As business owners, with so much talk about cybersecurity and all of the threats that face us, we tend to put a lot of faith in the security investments we make. I say we, because an IT company has to be as protected, if not more, than their most demanding client. I’m going to talk shop a little bit about security, and some major concerns that I have in regard to all of our businesses.
I want to start by saying that I think we (as in, all local business owners) need to never put complete blind faith in something that our business relies on.
Let’s start with an analogy. When you buy a car, you expect that the car will operate pretty well during its life expectancy. According to Consumer Reports, the average life expectancy of a modern vehicle is around 8 years or 150,000 miles. You expect that your new car, with proper maintenance, will last you at least that long, if not longer.
You might think, well as long as I don’t have a collision or have a deer jump out in front of me, this car is going to get me everywhere I need to be for the next several years.
Let’s look at cybersecurity for your business. You invest in a backup, in a firewall, in a security suite, and you perform audits with your IT company to get everything locked down. You are patching all of your software, your end-users are using 2FA for everything, and you are spending a good amount of money on protecting your data.
You might think, well as long as I have all this security infrastructure and keep it maintained, I’m good for a few years until this version of Windows Server hits end of life, or until it’s time to swap out old hardware and upgrade it with something new. Either way, you probably feel like you at least purchased some peace of mind.
I’m not trying to sound bleak. In fact, I have a lot of confidence in my techs, the solutions we use (both for us and our clients) and in the security of my data. When we work with a client and set them up with all of our security solutions and our business continuity device, I have confidence that these tools will operate as expected and when they don’t, my technicians will be made aware quickly and resolve the issue. We’ve done this time and time again.
Why am I worried that we are putting too much stock in trusting that, say, a firewall is infallible?
More and more often I’m seeing news about different software providers disclosing attacks and breaches that they experience. Most recently, a popular antivirus company Avast and virtual private network service NordVPN were targets of data breaches. In either breach, it sounds like no end users were harmed, but these attacks are complicated.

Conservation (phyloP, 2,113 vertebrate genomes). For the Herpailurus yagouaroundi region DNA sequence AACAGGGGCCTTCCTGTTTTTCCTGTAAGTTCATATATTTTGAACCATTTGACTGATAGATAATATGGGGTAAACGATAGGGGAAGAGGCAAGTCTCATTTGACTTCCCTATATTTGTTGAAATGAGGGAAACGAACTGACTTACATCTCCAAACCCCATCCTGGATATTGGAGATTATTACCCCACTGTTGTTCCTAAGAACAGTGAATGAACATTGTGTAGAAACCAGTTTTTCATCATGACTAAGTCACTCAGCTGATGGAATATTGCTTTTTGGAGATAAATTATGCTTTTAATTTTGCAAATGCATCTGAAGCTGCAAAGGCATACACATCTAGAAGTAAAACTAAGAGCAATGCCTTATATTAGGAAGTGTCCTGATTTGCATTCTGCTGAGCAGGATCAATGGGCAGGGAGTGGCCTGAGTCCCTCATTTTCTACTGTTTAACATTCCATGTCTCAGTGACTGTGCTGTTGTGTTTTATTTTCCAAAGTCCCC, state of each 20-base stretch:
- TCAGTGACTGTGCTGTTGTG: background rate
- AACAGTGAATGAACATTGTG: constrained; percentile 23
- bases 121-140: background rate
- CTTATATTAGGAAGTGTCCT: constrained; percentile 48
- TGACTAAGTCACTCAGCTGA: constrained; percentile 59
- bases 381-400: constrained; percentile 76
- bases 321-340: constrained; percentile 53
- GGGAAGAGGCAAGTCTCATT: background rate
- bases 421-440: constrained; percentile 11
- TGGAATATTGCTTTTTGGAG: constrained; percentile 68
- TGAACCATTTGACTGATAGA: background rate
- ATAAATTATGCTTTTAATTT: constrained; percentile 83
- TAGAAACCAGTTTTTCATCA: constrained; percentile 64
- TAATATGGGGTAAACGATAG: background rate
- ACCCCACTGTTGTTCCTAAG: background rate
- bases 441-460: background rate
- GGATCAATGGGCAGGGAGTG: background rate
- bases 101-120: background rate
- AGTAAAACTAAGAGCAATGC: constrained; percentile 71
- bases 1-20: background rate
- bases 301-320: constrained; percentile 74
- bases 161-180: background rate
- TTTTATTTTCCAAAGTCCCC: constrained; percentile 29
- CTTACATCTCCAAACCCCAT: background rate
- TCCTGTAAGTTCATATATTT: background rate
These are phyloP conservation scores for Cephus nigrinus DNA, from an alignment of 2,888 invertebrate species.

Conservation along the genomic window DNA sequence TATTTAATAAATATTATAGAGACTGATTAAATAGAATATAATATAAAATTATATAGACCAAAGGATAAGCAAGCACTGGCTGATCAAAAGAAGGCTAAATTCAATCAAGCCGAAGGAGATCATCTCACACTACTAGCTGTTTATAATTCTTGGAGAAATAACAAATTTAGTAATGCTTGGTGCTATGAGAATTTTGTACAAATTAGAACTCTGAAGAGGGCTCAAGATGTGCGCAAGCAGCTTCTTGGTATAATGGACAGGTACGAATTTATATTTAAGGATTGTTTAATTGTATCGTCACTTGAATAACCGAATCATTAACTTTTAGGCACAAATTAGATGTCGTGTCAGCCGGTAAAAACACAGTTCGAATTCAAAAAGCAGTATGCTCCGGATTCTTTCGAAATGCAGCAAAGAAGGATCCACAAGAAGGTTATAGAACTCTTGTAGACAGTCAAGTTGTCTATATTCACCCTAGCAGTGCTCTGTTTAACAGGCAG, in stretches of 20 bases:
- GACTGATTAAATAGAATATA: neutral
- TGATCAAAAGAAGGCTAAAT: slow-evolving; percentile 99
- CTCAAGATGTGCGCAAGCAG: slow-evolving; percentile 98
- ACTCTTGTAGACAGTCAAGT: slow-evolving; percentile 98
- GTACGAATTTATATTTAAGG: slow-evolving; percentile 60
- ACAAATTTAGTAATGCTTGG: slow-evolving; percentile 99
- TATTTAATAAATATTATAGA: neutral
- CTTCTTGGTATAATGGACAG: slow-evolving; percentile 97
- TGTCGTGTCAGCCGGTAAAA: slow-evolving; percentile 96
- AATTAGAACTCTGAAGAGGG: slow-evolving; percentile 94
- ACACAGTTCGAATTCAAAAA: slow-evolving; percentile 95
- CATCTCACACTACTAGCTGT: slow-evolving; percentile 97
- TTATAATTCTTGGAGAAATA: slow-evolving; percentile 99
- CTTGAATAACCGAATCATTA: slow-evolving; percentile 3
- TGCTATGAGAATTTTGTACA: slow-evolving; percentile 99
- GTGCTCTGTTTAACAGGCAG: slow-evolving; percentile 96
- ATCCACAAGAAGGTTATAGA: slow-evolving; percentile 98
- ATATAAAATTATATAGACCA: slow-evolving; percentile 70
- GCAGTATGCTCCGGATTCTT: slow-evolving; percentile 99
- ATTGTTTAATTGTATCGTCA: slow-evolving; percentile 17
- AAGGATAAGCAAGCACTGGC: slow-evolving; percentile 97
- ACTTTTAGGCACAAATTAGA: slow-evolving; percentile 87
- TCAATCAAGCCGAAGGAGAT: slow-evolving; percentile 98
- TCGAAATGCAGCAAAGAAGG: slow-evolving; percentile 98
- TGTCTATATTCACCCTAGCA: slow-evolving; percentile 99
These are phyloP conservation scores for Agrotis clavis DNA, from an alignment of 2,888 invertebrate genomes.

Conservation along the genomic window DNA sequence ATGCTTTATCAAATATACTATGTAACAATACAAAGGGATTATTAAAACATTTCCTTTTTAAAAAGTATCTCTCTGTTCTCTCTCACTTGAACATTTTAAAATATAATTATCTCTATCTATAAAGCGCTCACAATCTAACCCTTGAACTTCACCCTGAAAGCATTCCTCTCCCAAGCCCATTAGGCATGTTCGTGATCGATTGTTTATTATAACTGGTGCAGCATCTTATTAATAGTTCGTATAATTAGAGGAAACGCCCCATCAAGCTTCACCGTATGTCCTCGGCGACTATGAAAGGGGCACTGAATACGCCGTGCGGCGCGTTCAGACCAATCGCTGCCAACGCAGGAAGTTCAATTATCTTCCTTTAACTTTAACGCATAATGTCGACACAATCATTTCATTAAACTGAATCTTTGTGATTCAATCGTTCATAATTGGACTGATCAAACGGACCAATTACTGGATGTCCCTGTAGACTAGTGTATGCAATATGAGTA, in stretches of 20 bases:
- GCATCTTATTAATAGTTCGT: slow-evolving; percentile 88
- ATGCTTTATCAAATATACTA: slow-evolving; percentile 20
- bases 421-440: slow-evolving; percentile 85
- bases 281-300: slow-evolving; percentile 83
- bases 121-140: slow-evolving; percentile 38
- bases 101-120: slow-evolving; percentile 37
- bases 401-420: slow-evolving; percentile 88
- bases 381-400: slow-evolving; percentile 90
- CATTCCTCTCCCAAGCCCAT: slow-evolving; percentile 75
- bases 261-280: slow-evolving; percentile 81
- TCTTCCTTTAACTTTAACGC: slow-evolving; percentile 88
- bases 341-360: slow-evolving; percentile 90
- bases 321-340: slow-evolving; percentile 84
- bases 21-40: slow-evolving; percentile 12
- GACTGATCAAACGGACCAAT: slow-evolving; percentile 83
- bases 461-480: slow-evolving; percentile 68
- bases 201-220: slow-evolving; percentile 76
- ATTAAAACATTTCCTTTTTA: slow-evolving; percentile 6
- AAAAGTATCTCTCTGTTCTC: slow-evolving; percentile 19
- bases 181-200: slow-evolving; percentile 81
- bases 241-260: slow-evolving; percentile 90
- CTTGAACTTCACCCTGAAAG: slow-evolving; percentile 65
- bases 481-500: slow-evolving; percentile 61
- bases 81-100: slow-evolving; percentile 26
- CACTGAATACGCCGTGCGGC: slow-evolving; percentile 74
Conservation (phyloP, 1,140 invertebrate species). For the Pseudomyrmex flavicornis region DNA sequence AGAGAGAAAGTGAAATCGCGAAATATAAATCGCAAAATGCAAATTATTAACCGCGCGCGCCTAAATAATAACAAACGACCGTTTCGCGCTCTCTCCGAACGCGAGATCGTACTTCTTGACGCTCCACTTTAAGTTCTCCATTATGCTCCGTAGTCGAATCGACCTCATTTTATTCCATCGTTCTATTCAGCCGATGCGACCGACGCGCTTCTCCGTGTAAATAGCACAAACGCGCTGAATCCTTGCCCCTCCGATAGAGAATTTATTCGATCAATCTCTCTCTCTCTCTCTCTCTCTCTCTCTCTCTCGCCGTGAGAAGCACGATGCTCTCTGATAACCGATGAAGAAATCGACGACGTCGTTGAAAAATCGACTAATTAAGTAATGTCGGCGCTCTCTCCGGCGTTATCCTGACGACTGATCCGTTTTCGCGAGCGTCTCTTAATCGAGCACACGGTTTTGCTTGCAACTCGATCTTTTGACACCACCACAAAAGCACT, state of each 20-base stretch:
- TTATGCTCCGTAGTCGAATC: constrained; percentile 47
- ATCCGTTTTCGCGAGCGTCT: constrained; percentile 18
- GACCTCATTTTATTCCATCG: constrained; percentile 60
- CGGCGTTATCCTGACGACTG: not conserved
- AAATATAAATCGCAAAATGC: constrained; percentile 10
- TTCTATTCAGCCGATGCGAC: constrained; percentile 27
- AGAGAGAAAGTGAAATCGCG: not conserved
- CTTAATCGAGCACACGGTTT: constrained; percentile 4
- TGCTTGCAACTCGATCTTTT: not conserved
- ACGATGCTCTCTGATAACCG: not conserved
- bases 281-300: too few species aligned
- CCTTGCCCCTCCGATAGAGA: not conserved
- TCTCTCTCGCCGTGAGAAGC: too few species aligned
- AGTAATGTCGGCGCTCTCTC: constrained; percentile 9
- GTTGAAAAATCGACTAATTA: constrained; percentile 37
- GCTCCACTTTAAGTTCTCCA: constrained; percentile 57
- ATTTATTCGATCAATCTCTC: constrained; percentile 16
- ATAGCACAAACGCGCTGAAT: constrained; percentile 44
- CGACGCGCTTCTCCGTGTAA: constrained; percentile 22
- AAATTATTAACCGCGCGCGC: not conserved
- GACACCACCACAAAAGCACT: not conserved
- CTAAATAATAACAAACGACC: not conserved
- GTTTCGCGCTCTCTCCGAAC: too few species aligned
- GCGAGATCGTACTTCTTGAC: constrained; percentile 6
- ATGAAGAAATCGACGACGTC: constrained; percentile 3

Another security firm, Comodo, was recently attacked by hackers who exploited a vulnerability on its user forums. The breach resulted in the theft of 245 thousand users’ personal data.
Back in August, Imperva, who provides high-end cybersecurity protection solutions, informed customers that it recently discovered a “security incident” that exposed the sensitive information of users utilizing one of their products over the past 11 months.
These cybersecurity businesses are doing the right things. They are disclosing the breaches and taking proper action to protect their customers and prevent further issues. The problem is that we are seeing more and more businesses like this getting targeted, and the threats then trickle down.
Sure, it’s scary that these cybersecurity giants are being targeted by cybercriminals, but it’s much more relatable (especially for me) that managed service providers are in the crosshairs.
Last October, the U.S. Department of Homeland Security’s Computer Emergency Readiness Team issued an alert regarding cybercriminals attacking MSPs directly, and over the last year we’ve been seeing more and more cases where an MSP was the target of a data breach.
I’m not saying that our clients are at risk simply because we are a managed IT provider. Again, I’m trying to avoid being bleak, but I do feel that a little paranoia is healthy when it comes to your data. We are extremely adamant about our own cybersecurity. We believe it is our responsibility to raise the bar when it comes to protecting data, especially the data of our clients.
The point is, it’s good to question your investments and not place total confidence in something.
No matter how comprehensive it is, you should always be auditing your cybersecurity. As a business owner, even though I want to fully entrust everything I’ve invested in to protect my network and my data, I know I NEED to run regular audits and penetration testing to make sure what I’ve bought and set up is actually doing its job.
If you aren’t having your network regularly tested and audited, it is time to start. If you are already working with an IT company and they are telling you with full confidence that your network is safe, get a second opinion.
We’re happy to be that second opinion, and we’re happy to be discreet. If you want to get started with a network audit, give us a call at (703) 821-8200.